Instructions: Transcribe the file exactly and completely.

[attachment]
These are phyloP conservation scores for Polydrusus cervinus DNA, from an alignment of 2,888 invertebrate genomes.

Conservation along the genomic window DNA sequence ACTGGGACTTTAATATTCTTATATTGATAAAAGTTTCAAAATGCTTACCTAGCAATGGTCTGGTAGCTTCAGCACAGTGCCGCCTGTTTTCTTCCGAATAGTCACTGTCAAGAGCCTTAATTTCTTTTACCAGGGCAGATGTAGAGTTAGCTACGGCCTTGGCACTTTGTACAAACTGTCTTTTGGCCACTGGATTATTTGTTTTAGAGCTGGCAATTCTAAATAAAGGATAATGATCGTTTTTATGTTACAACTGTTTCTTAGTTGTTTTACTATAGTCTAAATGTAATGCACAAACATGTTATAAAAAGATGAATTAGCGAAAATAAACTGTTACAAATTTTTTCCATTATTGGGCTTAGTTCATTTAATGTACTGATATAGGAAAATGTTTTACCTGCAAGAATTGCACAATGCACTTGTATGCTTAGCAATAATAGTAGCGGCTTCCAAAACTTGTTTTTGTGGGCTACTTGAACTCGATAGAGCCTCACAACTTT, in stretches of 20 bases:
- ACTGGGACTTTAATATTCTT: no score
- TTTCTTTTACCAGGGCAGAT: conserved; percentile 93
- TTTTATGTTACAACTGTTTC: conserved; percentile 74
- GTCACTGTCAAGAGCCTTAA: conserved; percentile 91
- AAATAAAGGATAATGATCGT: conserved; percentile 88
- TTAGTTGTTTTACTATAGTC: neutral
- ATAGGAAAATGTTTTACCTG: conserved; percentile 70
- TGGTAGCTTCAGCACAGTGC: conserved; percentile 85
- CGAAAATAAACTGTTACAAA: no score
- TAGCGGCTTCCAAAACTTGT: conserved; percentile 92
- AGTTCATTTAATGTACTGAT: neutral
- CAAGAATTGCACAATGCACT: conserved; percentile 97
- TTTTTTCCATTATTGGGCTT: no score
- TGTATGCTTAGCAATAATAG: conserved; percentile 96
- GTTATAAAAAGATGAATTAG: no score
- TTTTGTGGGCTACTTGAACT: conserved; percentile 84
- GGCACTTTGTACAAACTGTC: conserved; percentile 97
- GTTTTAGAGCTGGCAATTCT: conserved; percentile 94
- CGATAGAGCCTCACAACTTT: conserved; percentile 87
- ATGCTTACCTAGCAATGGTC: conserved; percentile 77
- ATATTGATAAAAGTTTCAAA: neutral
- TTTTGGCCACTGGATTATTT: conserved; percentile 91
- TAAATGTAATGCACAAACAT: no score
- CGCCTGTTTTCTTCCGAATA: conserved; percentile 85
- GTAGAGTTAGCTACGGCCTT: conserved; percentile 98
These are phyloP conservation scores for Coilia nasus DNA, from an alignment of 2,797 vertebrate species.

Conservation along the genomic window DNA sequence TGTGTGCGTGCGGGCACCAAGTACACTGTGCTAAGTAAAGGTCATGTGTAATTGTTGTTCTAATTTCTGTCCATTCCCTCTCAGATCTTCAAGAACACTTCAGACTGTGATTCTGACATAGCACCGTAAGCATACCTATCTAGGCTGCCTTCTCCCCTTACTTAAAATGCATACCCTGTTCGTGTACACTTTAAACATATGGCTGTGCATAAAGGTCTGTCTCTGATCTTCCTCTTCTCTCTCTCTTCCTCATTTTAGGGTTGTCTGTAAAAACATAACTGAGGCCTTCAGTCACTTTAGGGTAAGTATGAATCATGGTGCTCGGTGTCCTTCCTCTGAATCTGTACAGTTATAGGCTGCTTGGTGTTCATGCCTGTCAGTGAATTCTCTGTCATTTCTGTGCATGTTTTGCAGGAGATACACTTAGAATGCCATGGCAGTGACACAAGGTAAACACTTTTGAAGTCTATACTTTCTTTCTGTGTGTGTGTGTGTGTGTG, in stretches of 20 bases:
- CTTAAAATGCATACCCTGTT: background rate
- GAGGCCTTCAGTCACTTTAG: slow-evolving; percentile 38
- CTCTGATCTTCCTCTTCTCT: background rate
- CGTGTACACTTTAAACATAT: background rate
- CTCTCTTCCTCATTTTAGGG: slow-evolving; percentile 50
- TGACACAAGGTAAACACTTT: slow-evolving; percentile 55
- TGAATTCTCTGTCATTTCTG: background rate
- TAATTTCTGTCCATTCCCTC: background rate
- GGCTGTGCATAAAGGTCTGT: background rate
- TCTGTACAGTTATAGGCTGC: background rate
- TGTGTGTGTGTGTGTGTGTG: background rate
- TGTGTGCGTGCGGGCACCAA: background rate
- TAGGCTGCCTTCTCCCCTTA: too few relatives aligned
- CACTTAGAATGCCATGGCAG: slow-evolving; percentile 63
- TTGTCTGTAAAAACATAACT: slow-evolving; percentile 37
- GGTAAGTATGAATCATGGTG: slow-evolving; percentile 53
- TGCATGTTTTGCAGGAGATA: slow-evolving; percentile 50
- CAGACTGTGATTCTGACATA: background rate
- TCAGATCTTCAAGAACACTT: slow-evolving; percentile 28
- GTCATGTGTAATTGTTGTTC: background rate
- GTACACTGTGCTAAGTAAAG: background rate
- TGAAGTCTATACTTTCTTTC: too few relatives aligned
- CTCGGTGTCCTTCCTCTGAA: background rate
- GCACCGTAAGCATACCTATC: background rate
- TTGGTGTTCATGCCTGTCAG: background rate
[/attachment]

These are phyloP conservation scores for Polydrusus cervinus DNA, from an alignment of 2,888 invertebrate genomes.

Conservation along the genomic window DNA sequence ACTGGGACTTTAATATTCTTATATTGATAAAAGTTTCAAAATGCTTACCTAGCAATGGTCTGGTAGCTTCAGCACAGTGCCGCCTGTTTTCTTCCGAATAGTCACTGTCAAGAGCCTTAATTTCTTTTACCAGGGCAGATGTAGAGTTAGCTACGGCCTTGGCACTTTGTACAAACTGTCTTTTGGCCACTGGATTATTTGTTTTAGAGCTGGCAATTCTAAATAAAGGATAATGATCGTTTTTATGTTACAACTGTTTCTTAGTTGTTTTACTATAGTCTAAATGTAATGCACAAACATGTTATAAAAAGATGAATTAGCGAAAATAAACTGTTACAAATTTTTTCCATTATTGGGCTTAGTTCATTTAATGTACTGATATAGGAAAATGTTTTACCTGCAAGAATTGCACAATGCACTTGTATGCTTAGCAATAATAGTAGCGGCTTCCAAAACTTGTTTTTGTGGGCTACTTGAACTCGATAGAGCCTCACAACTTT, in stretches of 20 bases:
- ACTGGGACTTTAATATTCTT: no score
- TTTCTTTTACCAGGGCAGAT: conserved; percentile 93
- TTTTATGTTACAACTGTTTC: conserved; percentile 74
- GTCACTGTCAAGAGCCTTAA: conserved; percentile 91
- AAATAAAGGATAATGATCGT: conserved; percentile 88
- TTAGTTGTTTTACTATAGTC: neutral
- ATAGGAAAATGTTTTACCTG: conserved; percentile 70
- TGGTAGCTTCAGCACAGTGC: conserved; percentile 85
- CGAAAATAAACTGTTACAAA: no score
- TAGCGGCTTCCAAAACTTGT: conserved; percentile 92
- AGTTCATTTAATGTACTGAT: neutral
- CAAGAATTGCACAATGCACT: conserved; percentile 97
- TTTTTTCCATTATTGGGCTT: no score
- TGTATGCTTAGCAATAATAG: conserved; percentile 96
- GTTATAAAAAGATGAATTAG: no score
- TTTTGTGGGCTACTTGAACT: conserved; percentile 84
- GGCACTTTGTACAAACTGTC: conserved; percentile 97
- GTTTTAGAGCTGGCAATTCT: conserved; percentile 94
- CGATAGAGCCTCACAACTTT: conserved; percentile 87
- ATGCTTACCTAGCAATGGTC: conserved; percentile 77
- ATATTGATAAAAGTTTCAAA: neutral
- TTTTGGCCACTGGATTATTT: conserved; percentile 91
- TAAATGTAATGCACAAACAT: no score
- CGCCTGTTTTCTTCCGAATA: conserved; percentile 85
- GTAGAGTTAGCTACGGCCTT: conserved; percentile 98
These are phyloP conservation scores for Coilia nasus DNA, from an alignment of 2,797 vertebrate species.

Conservation along the genomic window DNA sequence TGTGTGCGTGCGGGCACCAAGTACACTGTGCTAAGTAAAGGTCATGTGTAATTGTTGTTCTAATTTCTGTCCATTCCCTCTCAGATCTTCAAGAACACTTCAGACTGTGATTCTGACATAGCACCGTAAGCATACCTATCTAGGCTGCCTTCTCCCCTTACTTAAAATGCATACCCTGTTCGTGTACACTTTAAACATATGGCTGTGCATAAAGGTCTGTCTCTGATCTTCCTCTTCTCTCTCTCTTCCTCATTTTAGGGTTGTCTGTAAAAACATAACTGAGGCCTTCAGTCACTTTAGGGTAAGTATGAATCATGGTGCTCGGTGTCCTTCCTCTGAATCTGTACAGTTATAGGCTGCTTGGTGTTCATGCCTGTCAGTGAATTCTCTGTCATTTCTGTGCATGTTTTGCAGGAGATACACTTAGAATGCCATGGCAGTGACACAAGGTAAACACTTTTGAAGTCTATACTTTCTTTCTGTGTGTGTGTGTGTGTGTG, in stretches of 20 bases:
- CTTAAAATGCATACCCTGTT: background rate
- GAGGCCTTCAGTCACTTTAG: slow-evolving; percentile 38
- CTCTGATCTTCCTCTTCTCT: background rate
- CGTGTACACTTTAAACATAT: background rate
- CTCTCTTCCTCATTTTAGGG: slow-evolving; percentile 50
- TGACACAAGGTAAACACTTT: slow-evolving; percentile 55
- TGAATTCTCTGTCATTTCTG: background rate
- TAATTTCTGTCCATTCCCTC: background rate
- GGCTGTGCATAAAGGTCTGT: background rate
- TCTGTACAGTTATAGGCTGC: background rate
- TGTGTGTGTGTGTGTGTGTG: background rate
- TGTGTGCGTGCGGGCACCAA: background rate
- TAGGCTGCCTTCTCCCCTTA: too few relatives aligned
- CACTTAGAATGCCATGGCAG: slow-evolving; percentile 63
- TTGTCTGTAAAAACATAACT: slow-evolving; percentile 37
- GGTAAGTATGAATCATGGTG: slow-evolving; percentile 53
- TGCATGTTTTGCAGGAGATA: slow-evolving; percentile 50
- CAGACTGTGATTCTGACATA: background rate
- TCAGATCTTCAAGAACACTT: slow-evolving; percentile 28
- GTCATGTGTAATTGTTGTTC: background rate
- GTACACTGTGCTAAGTAAAG: background rate
- TGAAGTCTATACTTTCTTTC: too few relatives aligned
- CTCGGTGTCCTTCCTCTGAA: background rate
- GCACCGTAAGCATACCTATC: background rate
- TTGGTGTTCATGCCTGTCAG: background rate